"The secret to success in anything you will ever do for the rest of your life is this: Do what you're supposed to do, when you're supposed to do it, not what you feel like doing when you feel like doing it," I said. "Let me explain why that is far more important than the actual workout you did today, or will ever do on any other day."
I explained that by getting dressed and running this workout despite the conditions, he had done what he was supposed to do when he was supposed to do it, not what he felt like doing when he felt like doing it. In the process, he had exercised his will and his will had gotten just a little stronger. I explained that strengthening his will was more important than strengthening his body for several reasons. First, if he strengthened his will, his body would follow and also become stronger. Second, and more importantly, when the moment of truth came in a race and he had to decide whether to push through the pain or back off just a bit, having a stronger will would mean more at that moment than having a stronger body. I explained that the moment of truth inevitably comes in every race and strengthening his body would only change the point at which it came, not how he dealt with it. Only by strengthening his will could he change how he responded, not just in a race but also in any other challenging circumstance in his life.
We all know that our muscles don't get stronger unless we exercise them, and that our brain doesn't acquire knowledge and get stronger unless we use it by studying and learning. However, we often overlook the importance of strengthening our will in the same way we strengthen our muscles and brains.
When we do what we are supposed to do, when we are supposed to do it regardless of how we feel at that particular moment, we strengthen our will and rise above our base instincts for comfort and pleasure. In those moments, we aspire to something higher, something loftier, than our basic instincts and desires for comfort and pleasure. As a result, our will becomes a little stronger, and we can harness that stronger will not just to push through the pain in that moment of truth in a race but also to help us make the appropriate decision when any difficult circumstance arises in our life, even if that decision is unpopular or makes us uncomfortable.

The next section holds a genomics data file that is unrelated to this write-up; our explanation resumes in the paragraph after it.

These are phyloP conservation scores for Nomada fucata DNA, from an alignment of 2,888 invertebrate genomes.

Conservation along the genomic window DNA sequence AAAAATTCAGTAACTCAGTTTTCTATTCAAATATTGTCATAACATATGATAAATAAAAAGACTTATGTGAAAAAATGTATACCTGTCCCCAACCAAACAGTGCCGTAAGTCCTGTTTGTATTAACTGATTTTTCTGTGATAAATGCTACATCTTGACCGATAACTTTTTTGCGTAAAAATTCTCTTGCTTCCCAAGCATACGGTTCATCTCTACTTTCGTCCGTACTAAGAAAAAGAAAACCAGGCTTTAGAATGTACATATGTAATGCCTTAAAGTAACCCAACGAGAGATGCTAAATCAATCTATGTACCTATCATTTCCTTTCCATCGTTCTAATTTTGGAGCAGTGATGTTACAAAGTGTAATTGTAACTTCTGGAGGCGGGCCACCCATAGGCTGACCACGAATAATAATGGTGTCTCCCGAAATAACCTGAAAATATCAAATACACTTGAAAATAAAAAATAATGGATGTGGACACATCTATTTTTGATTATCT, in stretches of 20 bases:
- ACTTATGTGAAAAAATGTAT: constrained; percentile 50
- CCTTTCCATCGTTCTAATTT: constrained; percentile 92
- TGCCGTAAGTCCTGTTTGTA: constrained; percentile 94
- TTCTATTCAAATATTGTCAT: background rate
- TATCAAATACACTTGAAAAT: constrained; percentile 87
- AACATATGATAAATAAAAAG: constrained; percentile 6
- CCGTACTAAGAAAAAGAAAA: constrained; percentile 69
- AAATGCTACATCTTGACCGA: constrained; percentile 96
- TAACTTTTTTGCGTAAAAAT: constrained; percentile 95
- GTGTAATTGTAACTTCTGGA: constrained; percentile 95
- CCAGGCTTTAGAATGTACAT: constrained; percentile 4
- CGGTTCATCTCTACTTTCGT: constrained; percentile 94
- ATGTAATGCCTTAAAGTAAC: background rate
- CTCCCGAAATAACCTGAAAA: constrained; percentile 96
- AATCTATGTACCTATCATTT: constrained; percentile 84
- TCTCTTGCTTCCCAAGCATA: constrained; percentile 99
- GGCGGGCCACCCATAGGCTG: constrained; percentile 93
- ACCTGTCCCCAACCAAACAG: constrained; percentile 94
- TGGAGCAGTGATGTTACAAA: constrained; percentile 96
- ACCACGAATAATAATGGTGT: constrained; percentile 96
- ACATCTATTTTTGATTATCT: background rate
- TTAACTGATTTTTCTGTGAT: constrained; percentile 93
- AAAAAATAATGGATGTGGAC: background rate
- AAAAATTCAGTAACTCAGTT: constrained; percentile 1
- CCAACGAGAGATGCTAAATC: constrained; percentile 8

But when we do what we feel like doing, when we feel like doing it, we are being governed by our selfish desires for comfort, convenience, pleasure or pain avoidance. In those moments, rather than strengthening our will by aspiring to something loftier, something greater, we instead reinforce those desires. As a result, we will make a different decision when that moment of truth comes in a race, or when any other difficult or challenging situation in our life arises. Rather than being governed by a higher principle or loftier goal, we will take the path that brings us the most immediate convenience, pleasure or comfort.